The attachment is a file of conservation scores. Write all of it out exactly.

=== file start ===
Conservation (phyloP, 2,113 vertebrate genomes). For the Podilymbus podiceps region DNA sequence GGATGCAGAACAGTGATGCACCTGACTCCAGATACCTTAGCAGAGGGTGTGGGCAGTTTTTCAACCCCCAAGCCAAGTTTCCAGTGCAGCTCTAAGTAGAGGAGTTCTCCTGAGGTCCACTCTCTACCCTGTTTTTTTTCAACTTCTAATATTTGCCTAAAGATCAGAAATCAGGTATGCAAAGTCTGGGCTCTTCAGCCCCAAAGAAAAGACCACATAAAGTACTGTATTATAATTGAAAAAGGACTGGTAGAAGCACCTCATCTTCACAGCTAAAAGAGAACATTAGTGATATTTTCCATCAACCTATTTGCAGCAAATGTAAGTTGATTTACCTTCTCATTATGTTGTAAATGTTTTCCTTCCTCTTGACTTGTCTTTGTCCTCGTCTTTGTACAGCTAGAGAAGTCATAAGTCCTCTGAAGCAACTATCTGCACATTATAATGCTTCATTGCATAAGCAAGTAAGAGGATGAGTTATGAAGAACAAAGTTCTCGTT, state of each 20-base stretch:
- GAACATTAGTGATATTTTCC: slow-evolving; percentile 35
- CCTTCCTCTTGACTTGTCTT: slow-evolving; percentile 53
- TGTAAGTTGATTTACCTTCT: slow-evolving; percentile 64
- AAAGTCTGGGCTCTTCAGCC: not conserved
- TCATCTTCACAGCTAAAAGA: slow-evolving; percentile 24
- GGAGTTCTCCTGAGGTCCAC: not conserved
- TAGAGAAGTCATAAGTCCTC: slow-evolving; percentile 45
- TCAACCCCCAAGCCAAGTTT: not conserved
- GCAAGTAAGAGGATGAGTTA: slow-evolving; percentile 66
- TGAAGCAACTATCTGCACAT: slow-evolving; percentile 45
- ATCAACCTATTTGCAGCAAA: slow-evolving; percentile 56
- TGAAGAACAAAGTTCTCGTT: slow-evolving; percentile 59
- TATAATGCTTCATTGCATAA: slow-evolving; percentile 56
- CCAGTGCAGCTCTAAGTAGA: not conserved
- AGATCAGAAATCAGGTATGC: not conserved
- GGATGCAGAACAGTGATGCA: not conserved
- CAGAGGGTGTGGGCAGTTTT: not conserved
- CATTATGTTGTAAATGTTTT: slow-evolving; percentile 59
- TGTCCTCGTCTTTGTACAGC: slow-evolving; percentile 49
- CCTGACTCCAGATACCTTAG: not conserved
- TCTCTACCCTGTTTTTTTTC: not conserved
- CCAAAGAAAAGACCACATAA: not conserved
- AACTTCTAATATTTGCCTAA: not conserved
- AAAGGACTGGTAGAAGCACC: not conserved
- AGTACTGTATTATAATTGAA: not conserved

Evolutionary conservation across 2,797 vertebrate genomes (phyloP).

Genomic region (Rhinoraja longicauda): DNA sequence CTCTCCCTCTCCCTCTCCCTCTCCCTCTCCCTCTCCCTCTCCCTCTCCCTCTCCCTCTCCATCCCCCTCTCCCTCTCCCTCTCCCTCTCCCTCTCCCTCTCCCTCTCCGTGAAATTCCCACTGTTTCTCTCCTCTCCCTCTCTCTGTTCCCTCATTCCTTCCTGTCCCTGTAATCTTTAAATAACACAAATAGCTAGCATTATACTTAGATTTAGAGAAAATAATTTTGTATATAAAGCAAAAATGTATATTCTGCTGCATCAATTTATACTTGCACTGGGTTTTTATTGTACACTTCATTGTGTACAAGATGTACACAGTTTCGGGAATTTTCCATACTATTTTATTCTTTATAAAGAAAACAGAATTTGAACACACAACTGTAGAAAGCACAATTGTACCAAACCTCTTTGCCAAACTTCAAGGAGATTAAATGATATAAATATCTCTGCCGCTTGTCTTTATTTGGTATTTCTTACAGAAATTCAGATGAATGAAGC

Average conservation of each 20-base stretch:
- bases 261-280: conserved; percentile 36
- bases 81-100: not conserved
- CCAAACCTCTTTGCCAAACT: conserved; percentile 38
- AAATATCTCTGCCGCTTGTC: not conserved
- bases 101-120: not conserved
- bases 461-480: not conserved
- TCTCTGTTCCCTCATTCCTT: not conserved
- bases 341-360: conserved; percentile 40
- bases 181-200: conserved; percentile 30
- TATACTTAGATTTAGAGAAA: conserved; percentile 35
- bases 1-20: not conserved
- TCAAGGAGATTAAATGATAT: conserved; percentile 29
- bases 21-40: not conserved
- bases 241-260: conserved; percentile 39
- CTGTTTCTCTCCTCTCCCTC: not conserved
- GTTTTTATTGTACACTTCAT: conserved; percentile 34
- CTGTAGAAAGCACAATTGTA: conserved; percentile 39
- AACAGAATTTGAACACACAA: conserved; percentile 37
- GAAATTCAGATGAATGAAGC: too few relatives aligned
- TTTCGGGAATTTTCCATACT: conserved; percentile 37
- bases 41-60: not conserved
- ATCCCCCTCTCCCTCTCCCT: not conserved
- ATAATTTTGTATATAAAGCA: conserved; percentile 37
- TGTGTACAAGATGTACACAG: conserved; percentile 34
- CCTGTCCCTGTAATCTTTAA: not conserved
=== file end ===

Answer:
Conservation (phyloP, 2,113 vertebrate genomes). For the Podilymbus podiceps region DNA sequence GGATGCAGAACAGTGATGCACCTGACTCCAGATACCTTAGCAGAGGGTGTGGGCAGTTTTTCAACCCCCAAGCCAAGTTTCCAGTGCAGCTCTAAGTAGAGGAGTTCTCCTGAGGTCCACTCTCTACCCTGTTTTTTTTCAACTTCTAATATTTGCCTAAAGATCAGAAATCAGGTATGCAAAGTCTGGGCTCTTCAGCCCCAAAGAAAAGACCACATAAAGTACTGTATTATAATTGAAAAAGGACTGGTAGAAGCACCTCATCTTCACAGCTAAAAGAGAACATTAGTGATATTTTCCATCAACCTATTTGCAGCAAATGTAAGTTGATTTACCTTCTCATTATGTTGTAAATGTTTTCCTTCCTCTTGACTTGTCTTTGTCCTCGTCTTTGTACAGCTAGAGAAGTCATAAGTCCTCTGAAGCAACTATCTGCACATTATAATGCTTCATTGCATAAGCAAGTAAGAGGATGAGTTATGAAGAACAAAGTTCTCGTT, state of each 20-base stretch:
- GAACATTAGTGATATTTTCC: slow-evolving; percentile 35
- CCTTCCTCTTGACTTGTCTT: slow-evolving; percentile 53
- TGTAAGTTGATTTACCTTCT: slow-evolving; percentile 64
- AAAGTCTGGGCTCTTCAGCC: not conserved
- TCATCTTCACAGCTAAAAGA: slow-evolving; percentile 24
- GGAGTTCTCCTGAGGTCCAC: not conserved
- TAGAGAAGTCATAAGTCCTC: slow-evolving; percentile 45
- TCAACCCCCAAGCCAAGTTT: not conserved
- GCAAGTAAGAGGATGAGTTA: slow-evolving; percentile 66
- TGAAGCAACTATCTGCACAT: slow-evolving; percentile 45
- ATCAACCTATTTGCAGCAAA: slow-evolving; percentile 56
- TGAAGAACAAAGTTCTCGTT: slow-evolving; percentile 59
- TATAATGCTTCATTGCATAA: slow-evolving; percentile 56
- CCAGTGCAGCTCTAAGTAGA: not conserved
- AGATCAGAAATCAGGTATGC: not conserved
- GGATGCAGAACAGTGATGCA: not conserved
- CAGAGGGTGTGGGCAGTTTT: not conserved
- CATTATGTTGTAAATGTTTT: slow-evolving; percentile 59
- TGTCCTCGTCTTTGTACAGC: slow-evolving; percentile 49
- CCTGACTCCAGATACCTTAG: not conserved
- TCTCTACCCTGTTTTTTTTC: not conserved
- CCAAAGAAAAGACCACATAA: not conserved
- AACTTCTAATATTTGCCTAA: not conserved
- AAAGGACTGGTAGAAGCACC: not conserved
- AGTACTGTATTATAATTGAA: not conserved

Evolutionary conservation across 2,797 vertebrate genomes (phyloP).

Genomic region (Rhinoraja longicauda): DNA sequence CTCTCCCTCTCCCTCTCCCTCTCCCTCTCCCTCTCCCTCTCCCTCTCCCTCTCCCTCTCCATCCCCCTCTCCCTCTCCCTCTCCCTCTCCCTCTCCCTCTCCCTCTCCGTGAAATTCCCACTGTTTCTCTCCTCTCCCTCTCTCTGTTCCCTCATTCCTTCCTGTCCCTGTAATCTTTAAATAACACAAATAGCTAGCATTATACTTAGATTTAGAGAAAATAATTTTGTATATAAAGCAAAAATGTATATTCTGCTGCATCAATTTATACTTGCACTGGGTTTTTATTGTACACTTCATTGTGTACAAGATGTACACAGTTTCGGGAATTTTCCATACTATTTTATTCTTTATAAAGAAAACAGAATTTGAACACACAACTGTAGAAAGCACAATTGTACCAAACCTCTTTGCCAAACTTCAAGGAGATTAAATGATATAAATATCTCTGCCGCTTGTCTTTATTTGGTATTTCTTACAGAAATTCAGATGAATGAAGC

Average conservation of each 20-base stretch:
- bases 261-280: conserved; percentile 36
- bases 81-100: not conserved
- CCAAACCTCTTTGCCAAACT: conserved; percentile 38
- AAATATCTCTGCCGCTTGTC: not conserved
- bases 101-120: not conserved
- bases 461-480: not conserved
- TCTCTGTTCCCTCATTCCTT: not conserved
- bases 341-360: conserved; percentile 40
- bases 181-200: conserved; percentile 30
- TATACTTAGATTTAGAGAAA: conserved; percentile 35
- bases 1-20: not conserved
- TCAAGGAGATTAAATGATAT: conserved; percentile 29
- bases 21-40: not conserved
- bases 241-260: conserved; percentile 39
- CTGTTTCTCTCCTCTCCCTC: not conserved
- GTTTTTATTGTACACTTCAT: conserved; percentile 34
- CTGTAGAAAGCACAATTGTA: conserved; percentile 39
- AACAGAATTTGAACACACAA: conserved; percentile 37
- GAAATTCAGATGAATGAAGC: too few relatives aligned
- TTTCGGGAATTTTCCATACT: conserved; percentile 37
- bases 41-60: not conserved
- ATCCCCCTCTCCCTCTCCCT: not conserved
- ATAATTTTGTATATAAAGCA: conserved; percentile 37
- TGTGTACAAGATGTACACAG: conserved; percentile 34
- CCTGTCCCTGTAATCTTTAA: not conserved